We crocheters know exactly what gifts we’re giving to everyone on The List; we raid the yarn stash, find an interesting or appropriate or not-been-previously-gifted pattern, and just crochet our gifts. I pity the civilians (non-crocheters and non-fiberazzi) who don’t have a clue as to what to give us. In case you are wondering what to get for the yarn enthusiast (or anyone who works with their hands) in your life, and you’re open to a few suggestions, here’s a gathering of stocking-stuffer type products I’ve had the pleasure to own and use this past year.
1) The Perfect Notion Case.
This little wonder box was a bonus from the adorable Shroyers, Nancy and Bob, after purchasing the Yarn Pet from Nancy’s Knit Knacks following TNNA in June 2013. Bob told me it was originally manufactured to be a pill box, but that it turns out to be really useful for holding and keeping track of yarn doo-dads. The six clear lidded compartments provide different sized storage for stashing pins of all sorts, from T-pins to safety pins, stitch markers, tapestry needles, beads and the odd band-aid and breath mints emergency stuff. The outer case has a tab that locks down the two halves like a clam shell so there are never any escapees or spillage. I put mine to the test earlier this month while coordinating the CGOA 2013 Design Competition at the conference in Charlotte. Throughout the arduous task of creating a 60-foot long display of 100 crochet entries my notions box proved perfect, and got more than a few comments. Where did I get it? It’s probably available in yarn shops and on line at fiber sites, but I got mine from the source. Around $5. Here.
I don’t travel very often, but when I do and I need to carry crochet tools, this is the cutting tool I prefer; incredibly sharp and precise for cutting yarn ends. In fact, be vewwy vewwy careful with the tips of those blades, and always snap the protective cap back on after use. At half an ounce, they won’t weigh down your crochet hook case. I’ve found them for considerably less than the full retail price, around $20, so it pays to shop around and use sales/coupons at craft stores like JoAnn.com. I know that’s still a bit pricey for just tiny scissors, but I know they are worth having.
These remaining three products aren’t as much about crochet as about hand care. I know they might not be gift-worthy, but I have no doubt that all would be welcome and at least are worth seeking out and having around.
Band-Aids? Really? Yes, really. These are the best fracking bandages on the planet for those tiny nicks (think paper cuts!), needle and scissor stabs, torn hangnails and other annoying hand and finger injuries that might bleed on your yarn or keep you from crocheting on. They are nearly invisible on the skin, stay on for potentially days, and they do flex comfortably on fingers. Although this style is becoming increasingly difficult to find (I get them here), they remain the bandage of choice for DesigningVashti. At around $5 for a box of 10, they are not cheap, but what price absolute protection?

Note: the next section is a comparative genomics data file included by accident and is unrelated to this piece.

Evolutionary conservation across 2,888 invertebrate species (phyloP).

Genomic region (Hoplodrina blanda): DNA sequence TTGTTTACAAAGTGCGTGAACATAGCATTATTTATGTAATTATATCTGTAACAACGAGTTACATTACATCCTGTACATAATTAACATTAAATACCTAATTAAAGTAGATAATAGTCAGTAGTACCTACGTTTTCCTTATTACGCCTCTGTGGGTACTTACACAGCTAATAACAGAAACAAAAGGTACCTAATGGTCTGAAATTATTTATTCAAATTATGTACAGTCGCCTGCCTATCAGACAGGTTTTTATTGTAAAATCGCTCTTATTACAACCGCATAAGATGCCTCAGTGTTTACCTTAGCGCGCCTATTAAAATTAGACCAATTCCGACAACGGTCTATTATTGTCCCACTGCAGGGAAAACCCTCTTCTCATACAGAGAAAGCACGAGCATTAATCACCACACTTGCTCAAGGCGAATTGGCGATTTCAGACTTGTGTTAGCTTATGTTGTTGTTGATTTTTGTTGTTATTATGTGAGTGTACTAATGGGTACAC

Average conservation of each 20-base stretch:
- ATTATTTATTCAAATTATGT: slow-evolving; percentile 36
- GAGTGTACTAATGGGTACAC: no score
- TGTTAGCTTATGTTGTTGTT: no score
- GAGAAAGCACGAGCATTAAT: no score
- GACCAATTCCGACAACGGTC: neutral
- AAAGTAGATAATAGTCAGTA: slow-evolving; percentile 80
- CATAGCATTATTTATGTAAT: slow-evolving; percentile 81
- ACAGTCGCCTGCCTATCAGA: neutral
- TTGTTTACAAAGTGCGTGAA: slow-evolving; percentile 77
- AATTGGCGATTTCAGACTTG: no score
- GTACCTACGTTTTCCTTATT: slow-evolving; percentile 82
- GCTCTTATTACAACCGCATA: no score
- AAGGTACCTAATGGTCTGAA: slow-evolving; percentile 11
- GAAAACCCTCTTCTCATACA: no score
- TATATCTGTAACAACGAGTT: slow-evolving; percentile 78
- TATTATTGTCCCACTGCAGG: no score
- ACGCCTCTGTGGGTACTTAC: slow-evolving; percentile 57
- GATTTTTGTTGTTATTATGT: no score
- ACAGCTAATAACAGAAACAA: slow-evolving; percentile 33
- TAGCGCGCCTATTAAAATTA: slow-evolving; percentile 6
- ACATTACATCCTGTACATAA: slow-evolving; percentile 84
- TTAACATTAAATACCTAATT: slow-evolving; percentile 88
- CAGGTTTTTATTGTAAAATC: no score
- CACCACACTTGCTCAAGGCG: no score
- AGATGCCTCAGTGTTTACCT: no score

4) Revlon Shape-n-Buff
Ain’t nothing as horrifying as crocheting (or simply petting) your precious luxury yarn and having it snag on your rough or splitting nails, cuticles or fingertips. Now, I have never had a professional manicure in my entire life, but if even that’s your thing your hands will still need occasional maintenance to keep them smooth. I like this tool, a half-inch thick foam block with two long filing sides and four graded buffing areas. It’s easy to hold and use, lasts a long while. No snags, no worries. Around $3.50, find it pretty much everywhere.
Trust me, I’ve squeezed out, applied, slathered on a million thousand hand creams, from the highly rated and prized brands (like the perennial beauty favorite L’Occitane) to ordinary dollar-store no-brands. I got annoyed with paying over $10 for an ounce (maybe a couple of weeks worth) of hand cream. Really. Even if the ingredients list for less expensive products isn’t as clean, natural or special, they can still do the job and be mostly harmless. For stay-at-home hand care, I like the pump action of this EOS Complete Care Hand and Body Lotion in the Boost variety; works one-handed, with no caps, pouring or squeezing to mess with. It dispenses as thickly as what others call a cream, and is not runny. It does three things for me: keeps hands soft, smooth, moisturized; absorbs quickly and completely so you can touch your yarn and projects right away; has only a touch of sweet-ish, vanilla-y fragrance that is non-offensive and never transfers. It does contain some good stuff, skin-nourishing stuff; it also contains two ingredients that I normally try to avoid (mineral oil and petrolatum); it does not contain two things that are for me unacceptable, parabens and lanolin. Overall, this lotion is a great compromise and wonderful for frequent use, and not just for hands naturally, at around $8 for a 12 ounce bottle.
Merry Crocheting, Happy Hands!